• International aviation and shipping  emissions are not included in the Bill.  Can you imagine going on a diet and not counting the calories from chocolate?  Aviation is the fastest growing source of carbon emissions and they must be counted.  The three Commons Committees that looked at the draft bill have questioned the omission of CO2 from international aviation and shipping.  Two Committees said that the internationally agreed method agreed at Kyoto of attributing emissions to individual countries be included in the Bill.  The third Committee suggested that the emissions should be reported every year so that they are taken into account when setting targets for other emissions.
• The Bill includes proposals for five-year carbon dioxide budgets but several of these five year periods between now and 2050 will span more than one Government.  In this case, Governments can easily blame the previous administration for going over the limits in carbon dioxide emissions.  As the Bill currently stands, the five-year budgets are an in-built get-out.  Annual milestones must be introduced so that there is a real check on whether or not policies were on track to deliver as planned and shortfalls could be tackled in a timely way.  Can you imagine companies with five-year targets for profits?  This would not be unusual but it would be strange if they failed to measure their profits on an annual basis as well in order to analyse if their policies are delivering the changes expected.  The three Parliamentary committees were unanimous in agreement that annual milestones must be introduced.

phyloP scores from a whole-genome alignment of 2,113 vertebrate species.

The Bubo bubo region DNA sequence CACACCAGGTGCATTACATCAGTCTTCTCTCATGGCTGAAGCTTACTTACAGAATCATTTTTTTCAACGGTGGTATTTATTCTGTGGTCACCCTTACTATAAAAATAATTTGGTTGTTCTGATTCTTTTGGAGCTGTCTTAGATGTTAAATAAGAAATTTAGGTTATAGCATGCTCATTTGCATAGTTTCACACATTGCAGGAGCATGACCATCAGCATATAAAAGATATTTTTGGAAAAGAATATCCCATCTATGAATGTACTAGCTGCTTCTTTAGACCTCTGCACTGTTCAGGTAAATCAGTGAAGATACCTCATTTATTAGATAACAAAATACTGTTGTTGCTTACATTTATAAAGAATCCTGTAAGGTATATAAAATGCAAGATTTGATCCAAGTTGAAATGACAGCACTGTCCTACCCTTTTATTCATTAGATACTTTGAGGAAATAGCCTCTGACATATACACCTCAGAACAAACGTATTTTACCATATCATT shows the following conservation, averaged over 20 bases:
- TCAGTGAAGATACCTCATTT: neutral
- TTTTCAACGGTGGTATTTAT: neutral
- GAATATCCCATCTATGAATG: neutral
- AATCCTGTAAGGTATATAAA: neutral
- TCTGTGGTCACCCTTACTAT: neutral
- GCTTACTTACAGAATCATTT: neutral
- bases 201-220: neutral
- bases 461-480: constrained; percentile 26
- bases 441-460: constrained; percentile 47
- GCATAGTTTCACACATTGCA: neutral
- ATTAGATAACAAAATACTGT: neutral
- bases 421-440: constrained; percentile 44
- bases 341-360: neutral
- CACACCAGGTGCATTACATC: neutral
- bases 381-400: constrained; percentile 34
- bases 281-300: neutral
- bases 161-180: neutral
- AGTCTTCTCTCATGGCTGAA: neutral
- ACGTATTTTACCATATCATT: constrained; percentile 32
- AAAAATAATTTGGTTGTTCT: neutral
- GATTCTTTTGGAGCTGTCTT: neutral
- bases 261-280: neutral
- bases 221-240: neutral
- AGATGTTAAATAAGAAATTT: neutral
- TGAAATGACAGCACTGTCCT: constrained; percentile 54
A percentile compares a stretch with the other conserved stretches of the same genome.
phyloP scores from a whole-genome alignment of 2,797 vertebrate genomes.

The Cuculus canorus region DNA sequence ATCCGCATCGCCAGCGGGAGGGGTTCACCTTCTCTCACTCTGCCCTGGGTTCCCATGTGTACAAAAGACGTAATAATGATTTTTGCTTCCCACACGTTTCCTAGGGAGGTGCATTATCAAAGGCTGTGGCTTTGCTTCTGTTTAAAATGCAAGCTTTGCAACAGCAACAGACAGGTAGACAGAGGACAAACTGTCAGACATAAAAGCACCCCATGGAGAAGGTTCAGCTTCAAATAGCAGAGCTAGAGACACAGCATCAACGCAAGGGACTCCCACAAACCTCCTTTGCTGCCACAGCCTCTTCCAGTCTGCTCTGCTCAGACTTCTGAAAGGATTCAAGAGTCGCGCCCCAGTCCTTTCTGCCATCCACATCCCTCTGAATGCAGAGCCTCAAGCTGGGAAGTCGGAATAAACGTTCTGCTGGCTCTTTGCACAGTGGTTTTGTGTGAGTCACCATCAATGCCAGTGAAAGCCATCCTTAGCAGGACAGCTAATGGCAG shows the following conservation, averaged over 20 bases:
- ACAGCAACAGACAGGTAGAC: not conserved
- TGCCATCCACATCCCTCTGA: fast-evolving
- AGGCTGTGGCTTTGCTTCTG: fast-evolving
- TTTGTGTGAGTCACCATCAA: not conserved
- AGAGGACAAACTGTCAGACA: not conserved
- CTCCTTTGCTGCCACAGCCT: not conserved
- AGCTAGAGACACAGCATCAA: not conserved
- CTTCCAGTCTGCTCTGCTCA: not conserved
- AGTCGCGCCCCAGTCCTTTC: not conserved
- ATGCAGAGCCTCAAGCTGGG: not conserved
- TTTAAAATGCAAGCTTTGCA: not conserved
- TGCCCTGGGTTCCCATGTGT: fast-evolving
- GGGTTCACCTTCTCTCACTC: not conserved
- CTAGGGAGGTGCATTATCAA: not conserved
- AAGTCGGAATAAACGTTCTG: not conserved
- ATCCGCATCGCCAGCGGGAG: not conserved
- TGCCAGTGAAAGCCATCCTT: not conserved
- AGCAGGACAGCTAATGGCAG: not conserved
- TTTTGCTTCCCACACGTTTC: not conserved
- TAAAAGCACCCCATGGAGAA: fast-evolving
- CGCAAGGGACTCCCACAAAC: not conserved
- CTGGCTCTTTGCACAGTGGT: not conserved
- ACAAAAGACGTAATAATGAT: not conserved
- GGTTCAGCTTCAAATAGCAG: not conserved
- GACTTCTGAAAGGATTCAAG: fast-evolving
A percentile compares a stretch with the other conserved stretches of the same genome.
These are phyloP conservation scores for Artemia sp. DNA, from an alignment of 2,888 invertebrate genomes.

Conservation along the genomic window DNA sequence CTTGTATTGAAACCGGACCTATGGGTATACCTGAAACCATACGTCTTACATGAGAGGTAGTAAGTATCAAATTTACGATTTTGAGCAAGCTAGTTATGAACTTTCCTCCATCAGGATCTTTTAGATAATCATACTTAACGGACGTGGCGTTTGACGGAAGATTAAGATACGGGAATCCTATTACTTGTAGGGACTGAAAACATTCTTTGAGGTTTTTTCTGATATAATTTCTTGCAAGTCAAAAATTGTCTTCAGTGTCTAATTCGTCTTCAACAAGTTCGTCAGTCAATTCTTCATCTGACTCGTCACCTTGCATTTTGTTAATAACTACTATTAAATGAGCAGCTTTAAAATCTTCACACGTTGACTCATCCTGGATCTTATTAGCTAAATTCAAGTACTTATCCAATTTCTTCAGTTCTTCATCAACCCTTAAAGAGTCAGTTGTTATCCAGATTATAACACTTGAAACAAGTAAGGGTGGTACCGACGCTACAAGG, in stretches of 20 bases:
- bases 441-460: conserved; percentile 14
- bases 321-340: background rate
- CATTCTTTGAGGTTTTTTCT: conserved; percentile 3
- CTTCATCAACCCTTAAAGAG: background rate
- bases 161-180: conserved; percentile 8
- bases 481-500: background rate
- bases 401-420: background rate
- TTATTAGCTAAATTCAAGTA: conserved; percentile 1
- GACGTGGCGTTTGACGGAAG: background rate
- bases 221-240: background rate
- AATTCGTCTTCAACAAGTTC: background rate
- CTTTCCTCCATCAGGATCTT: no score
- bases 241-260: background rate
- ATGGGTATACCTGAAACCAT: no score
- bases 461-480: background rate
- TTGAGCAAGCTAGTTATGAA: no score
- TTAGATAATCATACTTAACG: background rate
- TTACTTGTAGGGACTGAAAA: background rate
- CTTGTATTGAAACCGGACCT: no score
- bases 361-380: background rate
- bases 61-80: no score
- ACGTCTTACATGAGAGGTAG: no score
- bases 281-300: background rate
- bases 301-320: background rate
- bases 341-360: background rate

Friends of the Earth knows how to give the Bill some strong teeth but how do we convince MPs of this?  With a lot on their plates and many people competing for their time, this is not a simple task but we do know that this is achievable.  The Conservatives, Liberal Democrats and smaller parties are already on board in supporting what we are calling for but Labour has the majority and we need some Labour MPs to back our calls as well if we are to force change at the Parliamentary level.  We are communicating with Labour MPs to seek their opinions and encouraging those MPs who agree with us to make a public statement of their support for our key aims for the campaign.  A statement can be via a joint press release, a You Tube-style video to make a statement for the Big Ask online virtual march, writing a piece for the Birmingham Friends of the Earth blog, the MP’s own blog or website and anything else imaginative.